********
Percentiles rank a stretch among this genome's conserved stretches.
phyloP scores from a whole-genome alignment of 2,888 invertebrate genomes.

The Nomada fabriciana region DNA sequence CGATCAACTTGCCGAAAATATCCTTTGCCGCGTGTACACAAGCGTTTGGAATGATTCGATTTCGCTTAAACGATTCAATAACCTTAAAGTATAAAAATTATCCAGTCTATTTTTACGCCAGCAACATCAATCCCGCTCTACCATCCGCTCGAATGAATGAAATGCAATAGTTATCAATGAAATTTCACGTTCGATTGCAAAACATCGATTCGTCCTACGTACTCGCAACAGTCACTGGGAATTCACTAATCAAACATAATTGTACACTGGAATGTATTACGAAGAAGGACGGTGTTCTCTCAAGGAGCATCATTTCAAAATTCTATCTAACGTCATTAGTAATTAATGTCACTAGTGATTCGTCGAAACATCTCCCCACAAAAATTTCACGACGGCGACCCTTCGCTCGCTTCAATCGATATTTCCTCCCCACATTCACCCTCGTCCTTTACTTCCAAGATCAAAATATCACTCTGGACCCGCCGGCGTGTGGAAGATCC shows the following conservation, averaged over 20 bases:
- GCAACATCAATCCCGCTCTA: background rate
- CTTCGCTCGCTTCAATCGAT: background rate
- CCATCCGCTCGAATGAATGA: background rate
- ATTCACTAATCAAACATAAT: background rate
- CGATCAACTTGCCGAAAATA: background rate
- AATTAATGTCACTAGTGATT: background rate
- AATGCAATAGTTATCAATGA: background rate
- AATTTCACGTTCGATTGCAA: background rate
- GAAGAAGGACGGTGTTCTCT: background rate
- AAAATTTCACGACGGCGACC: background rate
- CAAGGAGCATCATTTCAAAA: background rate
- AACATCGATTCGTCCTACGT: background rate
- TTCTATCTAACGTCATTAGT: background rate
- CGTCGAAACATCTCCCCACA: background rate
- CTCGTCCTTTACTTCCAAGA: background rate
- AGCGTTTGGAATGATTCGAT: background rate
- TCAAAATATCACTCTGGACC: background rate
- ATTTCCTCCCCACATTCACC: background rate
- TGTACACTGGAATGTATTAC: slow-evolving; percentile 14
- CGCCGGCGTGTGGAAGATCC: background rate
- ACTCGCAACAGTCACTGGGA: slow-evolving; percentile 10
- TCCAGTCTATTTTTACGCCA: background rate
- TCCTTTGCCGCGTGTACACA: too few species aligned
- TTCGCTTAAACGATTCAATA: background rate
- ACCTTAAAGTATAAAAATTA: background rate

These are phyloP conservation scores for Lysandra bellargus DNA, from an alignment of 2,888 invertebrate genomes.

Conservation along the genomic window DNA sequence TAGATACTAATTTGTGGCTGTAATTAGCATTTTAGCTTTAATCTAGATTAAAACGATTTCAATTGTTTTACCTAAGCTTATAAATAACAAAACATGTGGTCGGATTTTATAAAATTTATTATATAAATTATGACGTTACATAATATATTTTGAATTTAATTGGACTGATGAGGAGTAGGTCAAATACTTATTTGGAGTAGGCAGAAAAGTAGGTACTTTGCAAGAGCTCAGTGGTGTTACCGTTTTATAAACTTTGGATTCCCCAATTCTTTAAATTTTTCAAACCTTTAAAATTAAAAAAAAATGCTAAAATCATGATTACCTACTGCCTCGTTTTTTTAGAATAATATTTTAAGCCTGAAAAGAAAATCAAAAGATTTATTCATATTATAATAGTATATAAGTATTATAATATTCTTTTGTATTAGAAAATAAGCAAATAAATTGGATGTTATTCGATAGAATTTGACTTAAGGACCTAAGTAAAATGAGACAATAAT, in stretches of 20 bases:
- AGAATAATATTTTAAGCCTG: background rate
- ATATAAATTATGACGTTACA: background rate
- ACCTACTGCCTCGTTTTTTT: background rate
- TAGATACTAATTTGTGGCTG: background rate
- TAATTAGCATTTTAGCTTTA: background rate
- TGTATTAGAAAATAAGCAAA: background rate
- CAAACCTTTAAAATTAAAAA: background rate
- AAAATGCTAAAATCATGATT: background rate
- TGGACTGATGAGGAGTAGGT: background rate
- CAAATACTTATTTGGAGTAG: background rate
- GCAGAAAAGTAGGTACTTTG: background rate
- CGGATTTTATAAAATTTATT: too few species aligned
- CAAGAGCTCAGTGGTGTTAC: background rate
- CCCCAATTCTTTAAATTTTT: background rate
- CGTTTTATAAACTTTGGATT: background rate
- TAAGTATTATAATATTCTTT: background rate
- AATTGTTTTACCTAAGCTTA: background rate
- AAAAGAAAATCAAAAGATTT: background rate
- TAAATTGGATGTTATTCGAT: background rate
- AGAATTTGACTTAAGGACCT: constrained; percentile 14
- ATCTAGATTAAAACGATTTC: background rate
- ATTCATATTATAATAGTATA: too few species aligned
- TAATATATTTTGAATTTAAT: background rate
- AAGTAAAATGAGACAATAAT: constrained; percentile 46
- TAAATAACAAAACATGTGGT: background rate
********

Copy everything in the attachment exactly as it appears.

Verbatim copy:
Percentiles rank a stretch among this genome's conserved stretches.
phyloP scores from a whole-genome alignment of 2,888 invertebrate genomes.

The Nomada fabriciana region DNA sequence CGATCAACTTGCCGAAAATATCCTTTGCCGCGTGTACACAAGCGTTTGGAATGATTCGATTTCGCTTAAACGATTCAATAACCTTAAAGTATAAAAATTATCCAGTCTATTTTTACGCCAGCAACATCAATCCCGCTCTACCATCCGCTCGAATGAATGAAATGCAATAGTTATCAATGAAATTTCACGTTCGATTGCAAAACATCGATTCGTCCTACGTACTCGCAACAGTCACTGGGAATTCACTAATCAAACATAATTGTACACTGGAATGTATTACGAAGAAGGACGGTGTTCTCTCAAGGAGCATCATTTCAAAATTCTATCTAACGTCATTAGTAATTAATGTCACTAGTGATTCGTCGAAACATCTCCCCACAAAAATTTCACGACGGCGACCCTTCGCTCGCTTCAATCGATATTTCCTCCCCACATTCACCCTCGTCCTTTACTTCCAAGATCAAAATATCACTCTGGACCCGCCGGCGTGTGGAAGATCC shows the following conservation, averaged over 20 bases:
- GCAACATCAATCCCGCTCTA: background rate
- CTTCGCTCGCTTCAATCGAT: background rate
- CCATCCGCTCGAATGAATGA: background rate
- ATTCACTAATCAAACATAAT: background rate
- CGATCAACTTGCCGAAAATA: background rate
- AATTAATGTCACTAGTGATT: background rate
- AATGCAATAGTTATCAATGA: background rate
- AATTTCACGTTCGATTGCAA: background rate
- GAAGAAGGACGGTGTTCTCT: background rate
- AAAATTTCACGACGGCGACC: background rate
- CAAGGAGCATCATTTCAAAA: background rate
- AACATCGATTCGTCCTACGT: background rate
- TTCTATCTAACGTCATTAGT: background rate
- CGTCGAAACATCTCCCCACA: background rate
- CTCGTCCTTTACTTCCAAGA: background rate
- AGCGTTTGGAATGATTCGAT: background rate
- TCAAAATATCACTCTGGACC: background rate
- ATTTCCTCCCCACATTCACC: background rate
- TGTACACTGGAATGTATTAC: slow-evolving; percentile 14
- CGCCGGCGTGTGGAAGATCC: background rate
- ACTCGCAACAGTCACTGGGA: slow-evolving; percentile 10
- TCCAGTCTATTTTTACGCCA: background rate
- TCCTTTGCCGCGTGTACACA: too few species aligned
- TTCGCTTAAACGATTCAATA: background rate
- ACCTTAAAGTATAAAAATTA: background rate

These are phyloP conservation scores for Lysandra bellargus DNA, from an alignment of 2,888 invertebrate genomes.

Conservation along the genomic window DNA sequence TAGATACTAATTTGTGGCTGTAATTAGCATTTTAGCTTTAATCTAGATTAAAACGATTTCAATTGTTTTACCTAAGCTTATAAATAACAAAACATGTGGTCGGATTTTATAAAATTTATTATATAAATTATGACGTTACATAATATATTTTGAATTTAATTGGACTGATGAGGAGTAGGTCAAATACTTATTTGGAGTAGGCAGAAAAGTAGGTACTTTGCAAGAGCTCAGTGGTGTTACCGTTTTATAAACTTTGGATTCCCCAATTCTTTAAATTTTTCAAACCTTTAAAATTAAAAAAAAATGCTAAAATCATGATTACCTACTGCCTCGTTTTTTTAGAATAATATTTTAAGCCTGAAAAGAAAATCAAAAGATTTATTCATATTATAATAGTATATAAGTATTATAATATTCTTTTGTATTAGAAAATAAGCAAATAAATTGGATGTTATTCGATAGAATTTGACTTAAGGACCTAAGTAAAATGAGACAATAAT, in stretches of 20 bases:
- AGAATAATATTTTAAGCCTG: background rate
- ATATAAATTATGACGTTACA: background rate
- ACCTACTGCCTCGTTTTTTT: background rate
- TAGATACTAATTTGTGGCTG: background rate
- TAATTAGCATTTTAGCTTTA: background rate
- TGTATTAGAAAATAAGCAAA: background rate
- CAAACCTTTAAAATTAAAAA: background rate
- AAAATGCTAAAATCATGATT: background rate
- TGGACTGATGAGGAGTAGGT: background rate
- CAAATACTTATTTGGAGTAG: background rate
- GCAGAAAAGTAGGTACTTTG: background rate
- CGGATTTTATAAAATTTATT: too few species aligned
- CAAGAGCTCAGTGGTGTTAC: background rate
- CCCCAATTCTTTAAATTTTT: background rate
- CGTTTTATAAACTTTGGATT: background rate
- TAAGTATTATAATATTCTTT: background rate
- AATTGTTTTACCTAAGCTTA: background rate
- AAAAGAAAATCAAAAGATTT: background rate
- TAAATTGGATGTTATTCGAT: background rate
- AGAATTTGACTTAAGGACCT: constrained; percentile 14
- ATCTAGATTAAAACGATTTC: background rate
- ATTCATATTATAATAGTATA: too few species aligned
- TAATATATTTTGAATTTAAT: background rate
- AAGTAAAATGAGACAATAAT: constrained; percentile 46
- TAAATAACAAAACATGTGGT: background rate